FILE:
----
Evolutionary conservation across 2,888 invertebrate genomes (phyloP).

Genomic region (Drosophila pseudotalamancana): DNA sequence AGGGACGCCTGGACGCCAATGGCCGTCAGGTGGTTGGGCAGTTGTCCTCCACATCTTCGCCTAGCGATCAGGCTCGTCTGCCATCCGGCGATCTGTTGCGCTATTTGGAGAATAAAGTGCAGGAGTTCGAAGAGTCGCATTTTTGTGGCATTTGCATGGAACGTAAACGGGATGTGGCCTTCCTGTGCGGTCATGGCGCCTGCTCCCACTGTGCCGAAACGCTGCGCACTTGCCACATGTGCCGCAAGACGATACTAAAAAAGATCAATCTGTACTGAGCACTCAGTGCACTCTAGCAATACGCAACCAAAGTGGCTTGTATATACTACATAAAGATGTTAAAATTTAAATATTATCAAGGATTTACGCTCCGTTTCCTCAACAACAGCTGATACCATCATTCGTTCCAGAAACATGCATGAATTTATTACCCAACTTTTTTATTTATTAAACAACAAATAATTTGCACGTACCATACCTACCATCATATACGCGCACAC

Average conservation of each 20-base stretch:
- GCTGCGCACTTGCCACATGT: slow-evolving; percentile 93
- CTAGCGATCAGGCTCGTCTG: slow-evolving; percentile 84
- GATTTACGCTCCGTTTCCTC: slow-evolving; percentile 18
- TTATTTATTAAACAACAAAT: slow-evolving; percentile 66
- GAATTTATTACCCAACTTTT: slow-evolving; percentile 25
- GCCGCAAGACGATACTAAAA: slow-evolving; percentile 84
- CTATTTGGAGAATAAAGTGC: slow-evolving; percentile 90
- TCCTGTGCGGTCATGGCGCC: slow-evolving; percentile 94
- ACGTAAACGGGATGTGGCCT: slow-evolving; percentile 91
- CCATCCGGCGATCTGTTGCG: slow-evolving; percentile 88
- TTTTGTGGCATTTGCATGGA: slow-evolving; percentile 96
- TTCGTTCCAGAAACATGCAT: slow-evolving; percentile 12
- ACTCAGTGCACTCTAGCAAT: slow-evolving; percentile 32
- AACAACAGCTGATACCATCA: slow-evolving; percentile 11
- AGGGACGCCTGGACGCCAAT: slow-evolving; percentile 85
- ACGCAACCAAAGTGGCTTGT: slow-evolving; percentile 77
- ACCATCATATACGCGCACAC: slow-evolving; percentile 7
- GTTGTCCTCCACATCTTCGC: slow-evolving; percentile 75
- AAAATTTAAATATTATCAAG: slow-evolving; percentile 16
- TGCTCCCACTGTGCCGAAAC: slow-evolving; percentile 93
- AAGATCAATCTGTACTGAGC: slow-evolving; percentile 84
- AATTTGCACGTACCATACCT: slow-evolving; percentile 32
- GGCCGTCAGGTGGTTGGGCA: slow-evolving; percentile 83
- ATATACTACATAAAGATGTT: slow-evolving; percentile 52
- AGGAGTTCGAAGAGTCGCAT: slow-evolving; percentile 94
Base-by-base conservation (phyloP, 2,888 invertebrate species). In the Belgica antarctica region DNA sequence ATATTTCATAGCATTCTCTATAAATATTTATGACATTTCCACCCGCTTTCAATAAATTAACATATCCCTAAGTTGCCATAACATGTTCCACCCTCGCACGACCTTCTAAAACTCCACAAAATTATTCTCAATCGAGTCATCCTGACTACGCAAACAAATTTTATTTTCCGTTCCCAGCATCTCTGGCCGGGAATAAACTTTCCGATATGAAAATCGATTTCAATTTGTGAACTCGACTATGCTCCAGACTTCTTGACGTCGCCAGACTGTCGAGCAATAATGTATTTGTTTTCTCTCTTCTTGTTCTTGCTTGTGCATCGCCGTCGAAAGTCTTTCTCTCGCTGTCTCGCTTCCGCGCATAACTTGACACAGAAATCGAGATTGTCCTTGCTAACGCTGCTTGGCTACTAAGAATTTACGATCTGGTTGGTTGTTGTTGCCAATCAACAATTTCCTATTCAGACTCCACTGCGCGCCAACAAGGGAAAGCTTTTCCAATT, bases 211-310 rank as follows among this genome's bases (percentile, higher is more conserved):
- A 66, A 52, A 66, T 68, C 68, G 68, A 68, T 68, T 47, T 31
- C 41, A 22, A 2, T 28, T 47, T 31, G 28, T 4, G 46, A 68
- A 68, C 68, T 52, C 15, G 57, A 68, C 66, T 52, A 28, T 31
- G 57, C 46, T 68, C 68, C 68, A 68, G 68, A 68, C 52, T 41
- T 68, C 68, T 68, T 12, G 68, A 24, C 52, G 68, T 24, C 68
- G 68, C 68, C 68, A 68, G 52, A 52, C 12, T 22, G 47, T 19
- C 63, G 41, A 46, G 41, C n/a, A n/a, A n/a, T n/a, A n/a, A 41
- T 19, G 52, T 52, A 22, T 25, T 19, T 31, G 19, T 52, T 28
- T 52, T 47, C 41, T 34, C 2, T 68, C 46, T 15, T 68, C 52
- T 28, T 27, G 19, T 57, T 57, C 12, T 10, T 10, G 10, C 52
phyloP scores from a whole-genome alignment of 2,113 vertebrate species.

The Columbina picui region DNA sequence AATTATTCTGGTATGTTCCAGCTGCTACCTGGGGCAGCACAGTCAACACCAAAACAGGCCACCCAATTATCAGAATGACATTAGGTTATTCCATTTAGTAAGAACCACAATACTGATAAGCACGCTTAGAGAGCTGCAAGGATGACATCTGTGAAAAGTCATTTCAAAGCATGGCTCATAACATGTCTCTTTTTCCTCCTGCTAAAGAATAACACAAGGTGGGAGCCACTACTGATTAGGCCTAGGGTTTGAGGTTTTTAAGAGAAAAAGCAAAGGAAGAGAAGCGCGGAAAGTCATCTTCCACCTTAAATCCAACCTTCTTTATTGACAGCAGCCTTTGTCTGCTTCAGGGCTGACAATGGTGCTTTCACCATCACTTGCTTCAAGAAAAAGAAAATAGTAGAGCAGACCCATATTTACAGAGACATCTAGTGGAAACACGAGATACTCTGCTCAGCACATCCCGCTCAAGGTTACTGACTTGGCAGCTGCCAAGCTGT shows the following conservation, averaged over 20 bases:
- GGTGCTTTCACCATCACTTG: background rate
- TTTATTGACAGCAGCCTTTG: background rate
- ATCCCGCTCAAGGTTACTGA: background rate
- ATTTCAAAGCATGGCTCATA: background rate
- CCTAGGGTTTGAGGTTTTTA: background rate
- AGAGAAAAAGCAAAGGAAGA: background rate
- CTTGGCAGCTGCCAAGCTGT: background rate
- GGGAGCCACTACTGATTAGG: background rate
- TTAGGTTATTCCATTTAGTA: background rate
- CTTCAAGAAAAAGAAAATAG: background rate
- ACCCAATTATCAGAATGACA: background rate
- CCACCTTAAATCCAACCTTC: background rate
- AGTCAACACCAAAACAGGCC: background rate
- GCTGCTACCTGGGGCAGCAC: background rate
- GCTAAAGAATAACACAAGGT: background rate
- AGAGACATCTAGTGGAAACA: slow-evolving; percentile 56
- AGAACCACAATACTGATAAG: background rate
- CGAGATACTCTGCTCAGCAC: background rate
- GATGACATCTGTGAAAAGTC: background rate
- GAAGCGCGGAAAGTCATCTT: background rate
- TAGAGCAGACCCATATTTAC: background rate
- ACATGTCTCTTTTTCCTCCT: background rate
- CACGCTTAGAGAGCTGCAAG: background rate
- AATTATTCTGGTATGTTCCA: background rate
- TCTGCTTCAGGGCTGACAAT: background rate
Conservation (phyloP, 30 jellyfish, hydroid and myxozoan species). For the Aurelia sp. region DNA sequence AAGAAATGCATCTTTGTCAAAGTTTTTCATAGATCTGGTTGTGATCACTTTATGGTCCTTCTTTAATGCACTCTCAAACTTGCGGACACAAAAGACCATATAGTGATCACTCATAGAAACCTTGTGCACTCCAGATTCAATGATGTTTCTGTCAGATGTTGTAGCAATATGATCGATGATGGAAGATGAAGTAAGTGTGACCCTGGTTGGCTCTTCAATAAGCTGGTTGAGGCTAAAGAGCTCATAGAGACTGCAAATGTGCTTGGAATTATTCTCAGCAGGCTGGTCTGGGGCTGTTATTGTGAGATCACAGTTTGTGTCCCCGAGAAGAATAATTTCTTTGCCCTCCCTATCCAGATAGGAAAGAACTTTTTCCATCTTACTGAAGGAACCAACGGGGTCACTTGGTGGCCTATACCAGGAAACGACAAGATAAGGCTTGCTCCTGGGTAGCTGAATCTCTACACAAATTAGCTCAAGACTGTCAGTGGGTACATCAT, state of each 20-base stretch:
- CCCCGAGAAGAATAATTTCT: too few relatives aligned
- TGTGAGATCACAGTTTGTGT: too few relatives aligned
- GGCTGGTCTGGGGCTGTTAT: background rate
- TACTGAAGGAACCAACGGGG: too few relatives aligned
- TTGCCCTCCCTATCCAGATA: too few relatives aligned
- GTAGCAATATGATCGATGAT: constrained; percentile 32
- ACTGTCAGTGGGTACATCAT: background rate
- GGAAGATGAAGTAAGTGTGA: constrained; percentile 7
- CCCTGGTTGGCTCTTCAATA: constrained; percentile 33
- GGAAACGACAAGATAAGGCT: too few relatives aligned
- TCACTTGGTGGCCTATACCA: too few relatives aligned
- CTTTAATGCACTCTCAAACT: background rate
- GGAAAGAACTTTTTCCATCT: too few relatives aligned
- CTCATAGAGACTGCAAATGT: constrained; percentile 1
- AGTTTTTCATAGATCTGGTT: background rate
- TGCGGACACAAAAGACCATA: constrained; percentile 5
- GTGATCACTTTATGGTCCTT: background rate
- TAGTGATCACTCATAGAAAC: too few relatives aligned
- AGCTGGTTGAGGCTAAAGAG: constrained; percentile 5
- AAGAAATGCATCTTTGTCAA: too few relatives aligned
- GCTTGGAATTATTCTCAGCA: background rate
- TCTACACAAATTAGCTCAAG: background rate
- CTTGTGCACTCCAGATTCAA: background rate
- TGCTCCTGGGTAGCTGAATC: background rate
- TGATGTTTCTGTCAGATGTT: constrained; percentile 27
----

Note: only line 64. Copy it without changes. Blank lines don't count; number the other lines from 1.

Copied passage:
- CACGCTTAGAGAGCTGCAAG: background rate